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The progression

Hip-hop as an art form has come a long way

DJ Kun Luv: “It’s just entertainment.” Photo courtesy Facebook/Merc Photography

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The mid-1970s marked the birth of hip-hop, and ever since the artistic genre has expanded all around the world. Today there are many versions of hip-hop, but originally it came out as raw organic expression. Hip-hop continues to branch out, but in which way is mainstream hip-hop growing? Do we frown upon it? Or can we enjoy it? I sat down with a few people in the music business to figure it out.

In every mainstream hip-hop song there are two elements: a beat and lyrics. Today some artists think both of are losing quality. DJ Grim*US, an active DJ in the music game for 10 years, says this is because "(mainstream hip-hop artists) all use the same producers and the same sounds."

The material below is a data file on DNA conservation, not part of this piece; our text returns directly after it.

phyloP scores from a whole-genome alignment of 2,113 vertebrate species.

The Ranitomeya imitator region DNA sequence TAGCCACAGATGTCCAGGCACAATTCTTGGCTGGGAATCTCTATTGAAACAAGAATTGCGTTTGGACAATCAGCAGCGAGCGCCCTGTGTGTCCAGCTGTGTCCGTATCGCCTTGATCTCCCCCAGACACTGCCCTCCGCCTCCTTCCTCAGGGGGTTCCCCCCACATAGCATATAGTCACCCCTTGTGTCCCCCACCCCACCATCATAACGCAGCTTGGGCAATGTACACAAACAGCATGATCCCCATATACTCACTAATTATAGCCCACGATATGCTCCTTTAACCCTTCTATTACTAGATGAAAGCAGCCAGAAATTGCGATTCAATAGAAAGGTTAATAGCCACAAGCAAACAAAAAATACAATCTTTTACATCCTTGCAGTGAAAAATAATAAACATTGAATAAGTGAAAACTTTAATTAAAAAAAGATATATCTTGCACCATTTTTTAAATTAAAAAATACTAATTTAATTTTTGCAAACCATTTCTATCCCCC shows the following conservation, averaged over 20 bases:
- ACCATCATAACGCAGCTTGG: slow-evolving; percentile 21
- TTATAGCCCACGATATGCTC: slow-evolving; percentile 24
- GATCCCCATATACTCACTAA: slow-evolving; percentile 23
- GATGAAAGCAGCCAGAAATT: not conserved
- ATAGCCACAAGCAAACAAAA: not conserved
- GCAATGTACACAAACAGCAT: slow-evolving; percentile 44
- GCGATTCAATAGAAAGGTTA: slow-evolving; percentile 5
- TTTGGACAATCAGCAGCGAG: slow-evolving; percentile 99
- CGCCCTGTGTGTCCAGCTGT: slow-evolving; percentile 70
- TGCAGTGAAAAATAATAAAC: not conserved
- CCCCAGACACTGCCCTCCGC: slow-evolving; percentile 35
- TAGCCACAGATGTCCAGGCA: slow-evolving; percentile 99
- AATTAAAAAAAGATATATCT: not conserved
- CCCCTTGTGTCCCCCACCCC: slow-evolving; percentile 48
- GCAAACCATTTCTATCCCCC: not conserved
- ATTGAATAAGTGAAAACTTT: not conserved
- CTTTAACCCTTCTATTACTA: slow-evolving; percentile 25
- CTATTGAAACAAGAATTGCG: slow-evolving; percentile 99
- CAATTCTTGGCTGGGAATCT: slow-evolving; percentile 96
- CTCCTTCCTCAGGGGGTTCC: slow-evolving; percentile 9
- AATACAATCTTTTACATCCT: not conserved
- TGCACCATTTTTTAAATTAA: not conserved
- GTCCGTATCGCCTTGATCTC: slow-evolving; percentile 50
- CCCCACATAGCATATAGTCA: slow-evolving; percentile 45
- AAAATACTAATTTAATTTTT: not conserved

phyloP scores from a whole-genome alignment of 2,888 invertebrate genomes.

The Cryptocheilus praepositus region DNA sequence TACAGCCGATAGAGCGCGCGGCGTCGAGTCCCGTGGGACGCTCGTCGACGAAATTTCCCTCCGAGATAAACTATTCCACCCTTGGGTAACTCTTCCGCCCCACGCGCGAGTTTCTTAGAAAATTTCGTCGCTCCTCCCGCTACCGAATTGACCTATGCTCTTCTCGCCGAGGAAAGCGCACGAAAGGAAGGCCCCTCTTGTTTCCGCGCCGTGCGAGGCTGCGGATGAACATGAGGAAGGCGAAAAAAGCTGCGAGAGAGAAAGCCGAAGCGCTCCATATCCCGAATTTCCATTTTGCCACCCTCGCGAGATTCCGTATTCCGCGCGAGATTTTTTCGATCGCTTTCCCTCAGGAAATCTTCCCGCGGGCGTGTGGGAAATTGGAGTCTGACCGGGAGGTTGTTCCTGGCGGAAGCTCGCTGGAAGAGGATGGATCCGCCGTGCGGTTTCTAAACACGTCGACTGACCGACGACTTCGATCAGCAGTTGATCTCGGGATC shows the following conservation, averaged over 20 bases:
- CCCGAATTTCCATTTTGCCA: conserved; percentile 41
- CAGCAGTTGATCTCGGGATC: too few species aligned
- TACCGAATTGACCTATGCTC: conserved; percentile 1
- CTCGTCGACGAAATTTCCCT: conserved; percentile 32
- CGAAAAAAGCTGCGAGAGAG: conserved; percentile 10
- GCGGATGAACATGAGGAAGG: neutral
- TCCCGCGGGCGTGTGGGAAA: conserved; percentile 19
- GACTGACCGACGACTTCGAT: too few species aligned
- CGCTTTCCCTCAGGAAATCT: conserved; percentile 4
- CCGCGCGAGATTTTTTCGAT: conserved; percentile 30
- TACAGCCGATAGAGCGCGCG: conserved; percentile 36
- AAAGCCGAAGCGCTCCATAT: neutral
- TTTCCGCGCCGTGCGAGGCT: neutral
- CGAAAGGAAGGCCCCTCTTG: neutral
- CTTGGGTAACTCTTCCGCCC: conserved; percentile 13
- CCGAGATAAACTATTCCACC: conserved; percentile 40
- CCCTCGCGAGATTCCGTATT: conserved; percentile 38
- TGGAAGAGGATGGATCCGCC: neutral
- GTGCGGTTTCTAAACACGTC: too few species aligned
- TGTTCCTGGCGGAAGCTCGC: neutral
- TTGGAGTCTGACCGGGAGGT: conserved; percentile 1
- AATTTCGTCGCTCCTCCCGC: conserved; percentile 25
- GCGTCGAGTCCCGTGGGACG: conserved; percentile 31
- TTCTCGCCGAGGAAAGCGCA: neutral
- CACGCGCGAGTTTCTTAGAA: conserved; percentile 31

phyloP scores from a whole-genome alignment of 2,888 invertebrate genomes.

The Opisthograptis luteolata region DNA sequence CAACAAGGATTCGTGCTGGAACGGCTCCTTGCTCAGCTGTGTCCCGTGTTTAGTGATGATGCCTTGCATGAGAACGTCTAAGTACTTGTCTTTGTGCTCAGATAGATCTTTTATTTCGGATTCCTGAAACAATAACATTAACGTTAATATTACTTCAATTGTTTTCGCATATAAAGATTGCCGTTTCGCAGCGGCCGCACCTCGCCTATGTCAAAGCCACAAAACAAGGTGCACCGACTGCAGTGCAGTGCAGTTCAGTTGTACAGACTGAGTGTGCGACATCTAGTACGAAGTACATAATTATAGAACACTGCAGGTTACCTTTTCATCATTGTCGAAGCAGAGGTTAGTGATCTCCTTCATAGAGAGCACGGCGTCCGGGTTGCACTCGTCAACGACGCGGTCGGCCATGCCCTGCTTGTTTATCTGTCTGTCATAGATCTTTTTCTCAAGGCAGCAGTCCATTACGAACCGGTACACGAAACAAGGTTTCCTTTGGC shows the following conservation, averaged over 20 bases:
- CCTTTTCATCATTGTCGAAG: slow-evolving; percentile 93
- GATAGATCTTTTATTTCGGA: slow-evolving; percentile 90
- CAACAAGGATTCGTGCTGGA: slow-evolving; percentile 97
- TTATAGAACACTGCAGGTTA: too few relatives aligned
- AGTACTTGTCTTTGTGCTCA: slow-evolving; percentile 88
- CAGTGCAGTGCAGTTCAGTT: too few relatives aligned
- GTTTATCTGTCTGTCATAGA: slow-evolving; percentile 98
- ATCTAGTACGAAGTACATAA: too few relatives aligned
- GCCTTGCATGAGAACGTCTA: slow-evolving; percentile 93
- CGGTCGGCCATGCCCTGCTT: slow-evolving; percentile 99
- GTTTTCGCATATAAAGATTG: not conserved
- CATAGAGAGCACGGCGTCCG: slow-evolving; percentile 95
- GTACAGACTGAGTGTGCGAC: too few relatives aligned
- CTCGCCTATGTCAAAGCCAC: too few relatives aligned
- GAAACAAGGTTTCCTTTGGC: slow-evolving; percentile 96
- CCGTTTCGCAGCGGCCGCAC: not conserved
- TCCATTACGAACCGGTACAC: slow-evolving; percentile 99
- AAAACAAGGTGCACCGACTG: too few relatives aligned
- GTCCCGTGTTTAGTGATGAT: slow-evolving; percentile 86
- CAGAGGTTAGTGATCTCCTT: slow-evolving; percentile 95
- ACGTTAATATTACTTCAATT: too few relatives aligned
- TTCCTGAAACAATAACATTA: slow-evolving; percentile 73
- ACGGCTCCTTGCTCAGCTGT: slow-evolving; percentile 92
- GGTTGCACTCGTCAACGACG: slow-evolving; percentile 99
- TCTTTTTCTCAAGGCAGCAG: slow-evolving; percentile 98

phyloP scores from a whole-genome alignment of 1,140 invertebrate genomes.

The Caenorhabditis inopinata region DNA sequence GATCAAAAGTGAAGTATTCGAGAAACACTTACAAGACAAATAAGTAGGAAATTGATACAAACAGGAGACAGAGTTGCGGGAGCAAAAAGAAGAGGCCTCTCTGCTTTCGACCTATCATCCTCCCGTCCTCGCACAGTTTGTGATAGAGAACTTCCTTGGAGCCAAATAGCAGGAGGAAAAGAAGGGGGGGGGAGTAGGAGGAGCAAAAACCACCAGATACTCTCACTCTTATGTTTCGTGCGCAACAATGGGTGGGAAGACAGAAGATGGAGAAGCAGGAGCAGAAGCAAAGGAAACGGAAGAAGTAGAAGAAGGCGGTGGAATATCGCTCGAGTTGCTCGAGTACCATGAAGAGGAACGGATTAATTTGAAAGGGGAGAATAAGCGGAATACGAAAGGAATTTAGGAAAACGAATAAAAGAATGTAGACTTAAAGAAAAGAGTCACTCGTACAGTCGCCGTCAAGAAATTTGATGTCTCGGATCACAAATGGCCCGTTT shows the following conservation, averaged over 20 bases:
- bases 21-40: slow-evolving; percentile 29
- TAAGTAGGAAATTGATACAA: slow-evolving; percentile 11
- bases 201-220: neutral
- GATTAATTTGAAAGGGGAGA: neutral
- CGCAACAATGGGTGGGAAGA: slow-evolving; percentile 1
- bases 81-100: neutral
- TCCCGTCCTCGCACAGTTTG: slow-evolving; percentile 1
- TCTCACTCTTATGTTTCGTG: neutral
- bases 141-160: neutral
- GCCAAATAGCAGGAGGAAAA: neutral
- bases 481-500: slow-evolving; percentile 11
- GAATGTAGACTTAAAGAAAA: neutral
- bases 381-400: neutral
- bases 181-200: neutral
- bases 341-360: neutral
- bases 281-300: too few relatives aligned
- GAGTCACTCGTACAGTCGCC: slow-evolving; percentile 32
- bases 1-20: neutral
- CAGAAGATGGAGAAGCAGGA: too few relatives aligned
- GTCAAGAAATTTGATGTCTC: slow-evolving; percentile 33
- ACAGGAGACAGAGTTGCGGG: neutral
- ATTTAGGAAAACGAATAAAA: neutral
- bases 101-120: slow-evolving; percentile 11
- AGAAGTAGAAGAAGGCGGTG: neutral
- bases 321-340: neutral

DJ Kun Luv, who has been in the music business 22 years, points out that, "Even when you had your Biggies and your Pac's, you know they had some positive songs."  

There is no doubt hip-hop is growing and expanding, but is it losing its roots? A question most, including local Tacoma producer DJ Phinesy, are tempted to ask of most mainstream hip-hop: "Is the motive the music, or is the motive the money?"

The big companies behind commercial hip-hop have changed how we perceive what hip-hop is as a genre. While there are people like DJ Grim*US who basically ignore mainstream music and listen to underground rap, there are also people like DJ Phinesy who think, "cross-over genre stuff is really cool." Phinesy says some mainstream rap can be "catchy from a producers point of view."

You also have people like DJ Kun Luv who enjoys all types of music and listens to it from a self-described "party point of view."

All three of these DJ's know one thing: Whatever is currently happening in mainstream hip-hop, it's just a trend that will eventually come and go. Even if people don't appreciate the current sounds or even the lyrics, we can all appreciate the progression of this loved music genre.

Perhaps most importantly, don't take the subject too personally. Like DJ Kun Luv says, "It's just entertainment."

The LION is an experimental arts journalism project run by youth from all around Pierce County in partnership with FAB-5. The aim is to provide youth with an outlet to explore and share about art related topics and issues within their community. This week marks the LION's final contribution to the Weekly Volcano.

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